Living with Spina Bifida: Challenges for Adults

Brooke Phillips, CWCMS
Editor | Shield HealthCare
03/05/24  11:00 AM PST
smiling adult woman with spina bifiida, sitting in a wheelchair inside a professional building with an open laptop on her lap. Exploring health issues in adults with Spina Bifida

Because of continuous advancements in modern medical care, the likelihood of an individual with spina bifida (SB) living a full lifespan – similar to their typical peers – increases every day. With access to quality medical care and support, people with spina bifida can expect to lead long and healthy lives. However, the severity of the condition can range from very mild to very severe, and compounding medical issues can vary greatly as a result.

As more adults age with SB, they may encounter different medical issues than children, and may require different levels of medical expertise.

Related: What is Spina Bifida?

Health Challenges Affecting Adults with SB

Accelerated aging process

A normal aging process typically involves factors like a decrease in muscle strength, flexibility, stamina, and sensory abilities. Adults with spina bifida experience the usual manifestations of age, but since spina bifida puts pressure on many body systems, age-related declines may occur more quickly. Age-related declines may also impact the areas of the body affected by SB more severely than typical adults.

Shunt failure

A shunt is a device that drains cerebrospinal fluid (CSF) out of the brain. It consists of a system of tubes, with a valve to control the rate of drainage and prevent back-flow. A shunt is inserted surgically so that the upper end is in a ventricle of the brain and the lower end leads into the abdomen.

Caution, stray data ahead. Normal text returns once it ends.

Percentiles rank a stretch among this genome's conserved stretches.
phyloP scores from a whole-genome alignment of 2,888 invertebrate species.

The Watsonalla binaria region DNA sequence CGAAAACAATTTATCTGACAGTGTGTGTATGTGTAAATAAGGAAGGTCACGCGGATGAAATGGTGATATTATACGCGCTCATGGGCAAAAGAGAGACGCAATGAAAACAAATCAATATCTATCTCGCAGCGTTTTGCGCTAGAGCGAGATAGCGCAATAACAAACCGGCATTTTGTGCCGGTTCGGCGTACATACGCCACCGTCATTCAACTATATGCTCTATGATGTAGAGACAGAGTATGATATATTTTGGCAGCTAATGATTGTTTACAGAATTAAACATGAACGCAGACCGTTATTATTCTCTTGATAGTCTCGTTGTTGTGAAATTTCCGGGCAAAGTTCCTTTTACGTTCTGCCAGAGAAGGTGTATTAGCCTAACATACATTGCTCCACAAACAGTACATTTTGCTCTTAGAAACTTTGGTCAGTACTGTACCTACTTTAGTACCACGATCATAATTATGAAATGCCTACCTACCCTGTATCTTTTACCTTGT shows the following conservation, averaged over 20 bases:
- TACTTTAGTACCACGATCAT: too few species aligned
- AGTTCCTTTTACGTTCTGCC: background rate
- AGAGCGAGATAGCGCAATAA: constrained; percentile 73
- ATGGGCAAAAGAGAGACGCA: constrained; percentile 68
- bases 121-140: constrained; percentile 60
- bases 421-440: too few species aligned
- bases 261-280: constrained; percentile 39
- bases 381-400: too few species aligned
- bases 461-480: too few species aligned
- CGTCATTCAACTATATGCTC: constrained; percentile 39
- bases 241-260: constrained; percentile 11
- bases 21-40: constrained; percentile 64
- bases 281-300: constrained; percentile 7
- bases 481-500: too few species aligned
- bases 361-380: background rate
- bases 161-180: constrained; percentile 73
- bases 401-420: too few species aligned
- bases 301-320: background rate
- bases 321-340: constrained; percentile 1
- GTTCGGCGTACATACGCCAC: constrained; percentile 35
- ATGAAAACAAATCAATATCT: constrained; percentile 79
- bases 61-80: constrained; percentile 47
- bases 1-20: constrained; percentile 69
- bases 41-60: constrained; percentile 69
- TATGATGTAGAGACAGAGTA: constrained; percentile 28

In most cases the shunts are intended to stay in place for life, although shunt revisions may be necessary as a person grows or if complications such as infection, blockage, or mechanical failure arise. If the shunt fails, it can result in neurological problems with thinking and speaking. Shunt failure can also contribute to Chiari brain stem compression, which is a condition in which the skull pushes down on the cervical spine.

Spinal cord tethering

In spinal cord tethering, the spinal cord becomes attached to surrounding tissue instead of remaining free in the spinal canal. Spinal cord tethering can occur for the first time at any age, although it’s more likely to occur if there has been a previous tethering and detethering, which may have created scarring. Symptoms include:

  • Skin sores
  • Orthopedic changes, such as a foot starting to turn in our out
  • Rapid progression of scoliosis
  • Loss of sensation
  • Pain in lower extremities
  • Urinary tract infections/leakage
  • Changes in bowel patterns

Tethering can be corrected through a surgical procedure.

Urinary/bowel system changes

Individuals born with Spina Bifida are almost always found to have a neurogenic bladder, due to an atypical development of the nerves in the spinal cord that control the bladder. This means that the bladder has trouble storing urine, emptying the bladder, or both. The external sphincter also may not get a message from the brain to hold or release stool. As a result, stool is not eliminated from the body and a bowel training program is necessary.

Over time, urinary and bowel systems can change, resulting in incontinence and/or frequent infections. Changes in bowels can depend on how consistent the individual has been able to be with diet, regular exercise and timed evacuation to manage the conditions above. Doctors are not yet sure about the long-term effects of chronic enemas, rectal bulbs and similar practices, although the rate of renal failure has declined significantly.

Bowel symptom changes may include:

  • Constipation
  • Urinary tract infection
  • Incontinence
  • Worsening abdominal pain

If you are experiencing these symptoms, see a doctor immediately.